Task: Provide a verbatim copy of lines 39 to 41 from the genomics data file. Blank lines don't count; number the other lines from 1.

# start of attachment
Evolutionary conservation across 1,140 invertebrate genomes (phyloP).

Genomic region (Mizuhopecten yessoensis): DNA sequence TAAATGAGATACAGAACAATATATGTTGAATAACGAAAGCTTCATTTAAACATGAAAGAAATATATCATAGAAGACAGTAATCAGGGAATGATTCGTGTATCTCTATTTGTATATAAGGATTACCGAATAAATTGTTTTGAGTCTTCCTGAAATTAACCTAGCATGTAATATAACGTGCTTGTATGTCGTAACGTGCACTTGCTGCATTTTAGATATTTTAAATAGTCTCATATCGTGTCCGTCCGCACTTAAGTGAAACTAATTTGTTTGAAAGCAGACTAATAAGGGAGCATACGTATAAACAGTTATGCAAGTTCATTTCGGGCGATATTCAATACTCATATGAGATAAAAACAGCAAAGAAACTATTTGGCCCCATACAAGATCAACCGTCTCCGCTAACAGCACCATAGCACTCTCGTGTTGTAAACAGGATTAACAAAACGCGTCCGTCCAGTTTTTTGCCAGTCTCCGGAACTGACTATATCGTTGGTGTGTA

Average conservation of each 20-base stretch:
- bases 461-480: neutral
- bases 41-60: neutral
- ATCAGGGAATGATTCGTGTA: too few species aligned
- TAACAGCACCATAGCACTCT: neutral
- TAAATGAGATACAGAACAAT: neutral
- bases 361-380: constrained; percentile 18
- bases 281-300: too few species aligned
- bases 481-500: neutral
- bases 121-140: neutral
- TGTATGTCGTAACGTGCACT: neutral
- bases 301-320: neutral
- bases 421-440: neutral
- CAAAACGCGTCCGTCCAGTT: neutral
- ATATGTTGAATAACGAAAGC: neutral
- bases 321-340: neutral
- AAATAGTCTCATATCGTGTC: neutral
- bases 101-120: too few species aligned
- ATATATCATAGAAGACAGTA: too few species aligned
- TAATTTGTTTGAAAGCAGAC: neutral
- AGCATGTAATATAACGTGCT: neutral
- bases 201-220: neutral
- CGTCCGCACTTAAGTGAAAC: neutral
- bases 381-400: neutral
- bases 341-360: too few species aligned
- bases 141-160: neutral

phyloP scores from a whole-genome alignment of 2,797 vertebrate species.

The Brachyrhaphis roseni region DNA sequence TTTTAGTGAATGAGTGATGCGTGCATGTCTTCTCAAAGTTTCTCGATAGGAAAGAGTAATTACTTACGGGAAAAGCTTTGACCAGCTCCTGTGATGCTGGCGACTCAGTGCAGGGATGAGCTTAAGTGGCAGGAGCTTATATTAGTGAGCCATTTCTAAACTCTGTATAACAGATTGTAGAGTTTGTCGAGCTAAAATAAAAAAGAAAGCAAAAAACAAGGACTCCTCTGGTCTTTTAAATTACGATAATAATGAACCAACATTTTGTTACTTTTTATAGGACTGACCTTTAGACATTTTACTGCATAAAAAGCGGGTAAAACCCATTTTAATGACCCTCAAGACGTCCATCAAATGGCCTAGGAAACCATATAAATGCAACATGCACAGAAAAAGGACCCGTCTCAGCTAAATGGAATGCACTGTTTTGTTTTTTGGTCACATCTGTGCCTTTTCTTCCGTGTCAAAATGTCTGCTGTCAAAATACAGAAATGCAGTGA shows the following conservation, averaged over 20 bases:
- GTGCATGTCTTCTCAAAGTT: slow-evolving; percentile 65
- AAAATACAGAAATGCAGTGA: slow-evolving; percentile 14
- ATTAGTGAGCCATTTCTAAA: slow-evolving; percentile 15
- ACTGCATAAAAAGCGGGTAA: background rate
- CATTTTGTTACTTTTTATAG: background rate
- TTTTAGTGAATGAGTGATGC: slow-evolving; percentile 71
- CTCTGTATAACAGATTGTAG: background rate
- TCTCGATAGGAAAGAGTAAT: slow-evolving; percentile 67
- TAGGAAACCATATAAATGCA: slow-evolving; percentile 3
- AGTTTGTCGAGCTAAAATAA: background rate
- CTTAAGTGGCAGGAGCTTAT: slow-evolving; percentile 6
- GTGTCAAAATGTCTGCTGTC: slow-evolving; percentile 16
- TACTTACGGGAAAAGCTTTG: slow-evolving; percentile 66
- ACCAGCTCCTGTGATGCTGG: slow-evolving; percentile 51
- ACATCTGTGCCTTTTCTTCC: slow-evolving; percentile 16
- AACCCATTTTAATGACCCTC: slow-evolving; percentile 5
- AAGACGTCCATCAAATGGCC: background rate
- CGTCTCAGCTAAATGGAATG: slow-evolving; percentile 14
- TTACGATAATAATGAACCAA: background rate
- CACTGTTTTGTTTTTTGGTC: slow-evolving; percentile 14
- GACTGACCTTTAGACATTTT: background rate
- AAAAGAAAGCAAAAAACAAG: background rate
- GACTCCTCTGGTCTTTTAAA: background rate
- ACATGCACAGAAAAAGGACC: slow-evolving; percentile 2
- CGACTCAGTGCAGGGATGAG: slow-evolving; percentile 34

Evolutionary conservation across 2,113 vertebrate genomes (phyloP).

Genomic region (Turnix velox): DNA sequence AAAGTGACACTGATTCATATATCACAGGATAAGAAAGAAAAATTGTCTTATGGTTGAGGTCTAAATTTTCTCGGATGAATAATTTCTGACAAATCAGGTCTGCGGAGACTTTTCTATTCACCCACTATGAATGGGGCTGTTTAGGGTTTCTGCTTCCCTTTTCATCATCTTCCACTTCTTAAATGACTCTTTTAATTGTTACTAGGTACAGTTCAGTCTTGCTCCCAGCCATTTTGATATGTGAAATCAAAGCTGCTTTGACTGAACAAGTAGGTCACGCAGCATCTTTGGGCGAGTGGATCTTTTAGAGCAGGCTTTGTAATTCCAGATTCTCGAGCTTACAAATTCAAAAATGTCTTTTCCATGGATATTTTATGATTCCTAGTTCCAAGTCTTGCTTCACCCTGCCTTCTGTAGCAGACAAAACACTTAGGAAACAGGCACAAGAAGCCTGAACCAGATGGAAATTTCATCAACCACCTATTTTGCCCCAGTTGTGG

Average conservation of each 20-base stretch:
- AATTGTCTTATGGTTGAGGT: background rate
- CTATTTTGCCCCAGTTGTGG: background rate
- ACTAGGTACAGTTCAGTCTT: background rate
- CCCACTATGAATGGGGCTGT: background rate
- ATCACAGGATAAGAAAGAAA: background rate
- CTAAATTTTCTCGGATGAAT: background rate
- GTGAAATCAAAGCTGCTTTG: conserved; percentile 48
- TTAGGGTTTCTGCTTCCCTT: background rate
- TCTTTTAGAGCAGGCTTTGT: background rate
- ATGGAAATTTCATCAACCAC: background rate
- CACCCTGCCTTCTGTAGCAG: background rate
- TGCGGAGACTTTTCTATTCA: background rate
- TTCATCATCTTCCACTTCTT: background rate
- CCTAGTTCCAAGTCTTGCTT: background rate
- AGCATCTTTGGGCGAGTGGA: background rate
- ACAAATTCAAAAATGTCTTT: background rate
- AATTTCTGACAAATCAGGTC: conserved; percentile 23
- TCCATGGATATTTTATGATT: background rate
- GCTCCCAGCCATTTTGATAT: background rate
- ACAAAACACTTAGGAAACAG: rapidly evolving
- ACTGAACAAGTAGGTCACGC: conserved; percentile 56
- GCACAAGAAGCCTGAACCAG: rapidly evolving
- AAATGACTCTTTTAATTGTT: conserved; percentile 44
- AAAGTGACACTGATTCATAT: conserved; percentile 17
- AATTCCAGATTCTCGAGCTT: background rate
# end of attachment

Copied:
- TAGGAAACCATATAAATGCA: slow-evolving; percentile 3
- AGTTTGTCGAGCTAAAATAA: background rate
- CTTAAGTGGCAGGAGCTTAT: slow-evolving; percentile 6